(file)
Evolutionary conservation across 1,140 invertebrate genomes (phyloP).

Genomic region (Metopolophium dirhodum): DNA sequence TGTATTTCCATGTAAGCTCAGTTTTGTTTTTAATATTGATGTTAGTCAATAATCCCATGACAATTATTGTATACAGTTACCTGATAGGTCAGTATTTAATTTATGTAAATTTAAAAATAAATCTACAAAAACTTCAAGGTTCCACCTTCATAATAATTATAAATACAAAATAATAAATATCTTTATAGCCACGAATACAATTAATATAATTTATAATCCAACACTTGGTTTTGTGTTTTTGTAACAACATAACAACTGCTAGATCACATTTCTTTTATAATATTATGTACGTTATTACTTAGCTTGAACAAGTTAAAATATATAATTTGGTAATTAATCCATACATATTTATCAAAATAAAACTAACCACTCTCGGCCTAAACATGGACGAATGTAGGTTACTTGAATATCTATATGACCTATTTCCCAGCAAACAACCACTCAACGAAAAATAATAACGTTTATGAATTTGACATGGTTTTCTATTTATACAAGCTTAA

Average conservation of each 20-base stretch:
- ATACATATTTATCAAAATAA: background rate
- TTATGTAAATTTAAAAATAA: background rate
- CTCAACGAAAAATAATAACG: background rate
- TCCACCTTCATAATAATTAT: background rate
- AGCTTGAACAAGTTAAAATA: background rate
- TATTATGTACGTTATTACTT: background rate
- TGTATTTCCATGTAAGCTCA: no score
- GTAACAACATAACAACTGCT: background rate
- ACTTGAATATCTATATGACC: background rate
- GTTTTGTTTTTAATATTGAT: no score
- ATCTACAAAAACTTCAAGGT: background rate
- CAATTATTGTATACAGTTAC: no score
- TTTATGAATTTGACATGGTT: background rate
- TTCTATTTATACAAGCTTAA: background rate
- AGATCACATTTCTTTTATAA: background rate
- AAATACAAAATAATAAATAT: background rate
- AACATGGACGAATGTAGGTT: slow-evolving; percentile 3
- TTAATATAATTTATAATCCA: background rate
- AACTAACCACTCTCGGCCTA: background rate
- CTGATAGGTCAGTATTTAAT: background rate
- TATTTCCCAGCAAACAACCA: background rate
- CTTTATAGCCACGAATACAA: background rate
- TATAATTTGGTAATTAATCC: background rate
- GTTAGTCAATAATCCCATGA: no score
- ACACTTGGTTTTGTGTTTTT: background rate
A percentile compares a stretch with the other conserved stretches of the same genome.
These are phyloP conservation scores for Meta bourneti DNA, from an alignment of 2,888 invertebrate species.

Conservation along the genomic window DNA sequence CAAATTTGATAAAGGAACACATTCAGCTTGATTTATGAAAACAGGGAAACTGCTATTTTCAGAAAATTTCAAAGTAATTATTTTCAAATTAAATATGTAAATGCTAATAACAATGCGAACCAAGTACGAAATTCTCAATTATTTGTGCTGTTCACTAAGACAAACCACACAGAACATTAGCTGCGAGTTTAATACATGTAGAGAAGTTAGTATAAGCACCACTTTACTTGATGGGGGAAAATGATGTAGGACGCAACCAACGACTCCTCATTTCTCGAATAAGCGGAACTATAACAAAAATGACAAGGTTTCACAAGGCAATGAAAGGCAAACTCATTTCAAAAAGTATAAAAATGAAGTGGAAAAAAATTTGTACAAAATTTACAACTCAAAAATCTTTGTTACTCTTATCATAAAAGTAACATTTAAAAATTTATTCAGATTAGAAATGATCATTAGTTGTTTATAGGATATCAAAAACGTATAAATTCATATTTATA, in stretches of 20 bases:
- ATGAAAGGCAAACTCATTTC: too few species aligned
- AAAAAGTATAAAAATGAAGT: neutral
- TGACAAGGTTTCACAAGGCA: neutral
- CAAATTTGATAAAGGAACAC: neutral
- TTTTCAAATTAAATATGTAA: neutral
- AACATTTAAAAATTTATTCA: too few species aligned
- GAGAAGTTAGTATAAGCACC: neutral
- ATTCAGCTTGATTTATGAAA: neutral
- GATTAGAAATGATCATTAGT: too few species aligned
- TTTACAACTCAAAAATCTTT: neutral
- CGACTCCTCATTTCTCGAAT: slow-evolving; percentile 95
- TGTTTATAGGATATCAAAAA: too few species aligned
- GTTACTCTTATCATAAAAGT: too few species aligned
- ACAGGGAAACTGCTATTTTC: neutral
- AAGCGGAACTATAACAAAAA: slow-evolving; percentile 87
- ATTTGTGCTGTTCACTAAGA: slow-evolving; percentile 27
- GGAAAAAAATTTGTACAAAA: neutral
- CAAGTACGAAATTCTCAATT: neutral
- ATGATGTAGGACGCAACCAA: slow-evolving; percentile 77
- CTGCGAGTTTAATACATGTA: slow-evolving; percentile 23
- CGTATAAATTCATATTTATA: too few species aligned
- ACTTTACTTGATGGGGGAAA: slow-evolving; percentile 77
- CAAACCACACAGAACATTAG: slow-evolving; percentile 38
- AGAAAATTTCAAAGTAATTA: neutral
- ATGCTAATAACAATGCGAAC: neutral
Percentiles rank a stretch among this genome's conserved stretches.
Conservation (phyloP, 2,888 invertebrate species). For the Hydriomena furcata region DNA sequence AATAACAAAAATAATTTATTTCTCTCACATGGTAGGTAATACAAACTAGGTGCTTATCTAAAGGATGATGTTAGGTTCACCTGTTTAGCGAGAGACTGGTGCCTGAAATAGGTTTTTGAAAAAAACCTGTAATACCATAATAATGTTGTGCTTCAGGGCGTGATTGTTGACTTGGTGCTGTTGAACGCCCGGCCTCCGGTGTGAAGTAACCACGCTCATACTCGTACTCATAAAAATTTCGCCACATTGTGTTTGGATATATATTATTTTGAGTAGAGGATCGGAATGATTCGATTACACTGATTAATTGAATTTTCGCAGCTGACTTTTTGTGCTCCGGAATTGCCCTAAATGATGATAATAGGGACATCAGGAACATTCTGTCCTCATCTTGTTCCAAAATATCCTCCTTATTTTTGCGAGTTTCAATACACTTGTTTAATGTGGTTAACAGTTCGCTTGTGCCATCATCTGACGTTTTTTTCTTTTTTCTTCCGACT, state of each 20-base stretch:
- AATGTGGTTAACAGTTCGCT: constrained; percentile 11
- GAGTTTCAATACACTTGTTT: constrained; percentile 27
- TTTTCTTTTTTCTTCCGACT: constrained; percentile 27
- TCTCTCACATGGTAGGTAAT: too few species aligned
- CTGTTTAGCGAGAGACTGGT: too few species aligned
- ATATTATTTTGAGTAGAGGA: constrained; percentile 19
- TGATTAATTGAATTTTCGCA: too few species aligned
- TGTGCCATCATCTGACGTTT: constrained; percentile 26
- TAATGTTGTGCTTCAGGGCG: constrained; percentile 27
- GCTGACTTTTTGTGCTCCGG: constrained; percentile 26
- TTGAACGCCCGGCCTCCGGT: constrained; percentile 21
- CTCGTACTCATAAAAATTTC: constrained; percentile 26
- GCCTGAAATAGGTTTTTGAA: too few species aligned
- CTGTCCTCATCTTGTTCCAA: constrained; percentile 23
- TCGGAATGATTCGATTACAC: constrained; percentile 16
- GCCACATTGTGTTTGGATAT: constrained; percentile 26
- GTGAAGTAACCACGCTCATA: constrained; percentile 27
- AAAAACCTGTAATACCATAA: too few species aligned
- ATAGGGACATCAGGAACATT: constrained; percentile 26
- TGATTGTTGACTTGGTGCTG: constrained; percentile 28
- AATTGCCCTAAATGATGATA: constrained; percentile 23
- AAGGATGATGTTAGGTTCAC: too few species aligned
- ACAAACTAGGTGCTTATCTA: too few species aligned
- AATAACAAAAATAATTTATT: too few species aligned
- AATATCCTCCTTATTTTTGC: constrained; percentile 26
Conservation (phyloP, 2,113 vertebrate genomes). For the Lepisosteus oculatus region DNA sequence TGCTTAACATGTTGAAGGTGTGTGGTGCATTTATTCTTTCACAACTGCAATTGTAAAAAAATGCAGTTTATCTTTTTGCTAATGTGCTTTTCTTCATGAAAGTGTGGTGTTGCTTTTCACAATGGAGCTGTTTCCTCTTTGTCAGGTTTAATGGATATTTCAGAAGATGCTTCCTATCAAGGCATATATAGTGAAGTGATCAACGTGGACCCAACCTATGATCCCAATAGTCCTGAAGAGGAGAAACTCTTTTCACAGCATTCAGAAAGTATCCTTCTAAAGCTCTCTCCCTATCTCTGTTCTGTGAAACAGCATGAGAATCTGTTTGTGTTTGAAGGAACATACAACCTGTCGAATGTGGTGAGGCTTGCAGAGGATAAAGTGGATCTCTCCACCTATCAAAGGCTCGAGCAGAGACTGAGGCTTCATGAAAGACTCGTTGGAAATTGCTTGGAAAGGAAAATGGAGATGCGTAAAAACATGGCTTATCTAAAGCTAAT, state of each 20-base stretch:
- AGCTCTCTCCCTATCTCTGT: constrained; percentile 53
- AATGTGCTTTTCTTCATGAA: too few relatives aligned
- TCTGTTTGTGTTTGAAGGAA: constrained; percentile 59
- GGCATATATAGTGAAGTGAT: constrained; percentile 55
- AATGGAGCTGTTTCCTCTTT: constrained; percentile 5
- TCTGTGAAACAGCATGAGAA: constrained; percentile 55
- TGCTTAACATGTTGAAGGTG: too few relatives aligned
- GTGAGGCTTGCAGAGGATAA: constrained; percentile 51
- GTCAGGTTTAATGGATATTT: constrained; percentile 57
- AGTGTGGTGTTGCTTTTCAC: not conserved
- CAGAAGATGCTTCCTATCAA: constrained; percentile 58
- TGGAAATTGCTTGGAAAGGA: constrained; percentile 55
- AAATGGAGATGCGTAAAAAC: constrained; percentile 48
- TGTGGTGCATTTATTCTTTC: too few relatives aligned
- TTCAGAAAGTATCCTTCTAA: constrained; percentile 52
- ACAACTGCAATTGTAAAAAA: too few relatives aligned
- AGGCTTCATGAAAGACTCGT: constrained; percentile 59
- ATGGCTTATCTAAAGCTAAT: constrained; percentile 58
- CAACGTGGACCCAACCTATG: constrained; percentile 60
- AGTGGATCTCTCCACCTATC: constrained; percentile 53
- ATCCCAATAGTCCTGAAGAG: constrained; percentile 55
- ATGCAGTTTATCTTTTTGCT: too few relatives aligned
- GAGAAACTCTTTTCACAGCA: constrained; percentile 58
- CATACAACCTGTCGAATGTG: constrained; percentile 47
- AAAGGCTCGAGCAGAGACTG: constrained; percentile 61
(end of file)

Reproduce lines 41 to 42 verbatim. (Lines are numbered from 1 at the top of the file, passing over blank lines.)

- TTTACAACTCAAAAATCTTT: neutral
- CGACTCCTCATTTCTCGAAT: slow-evolving; percentile 95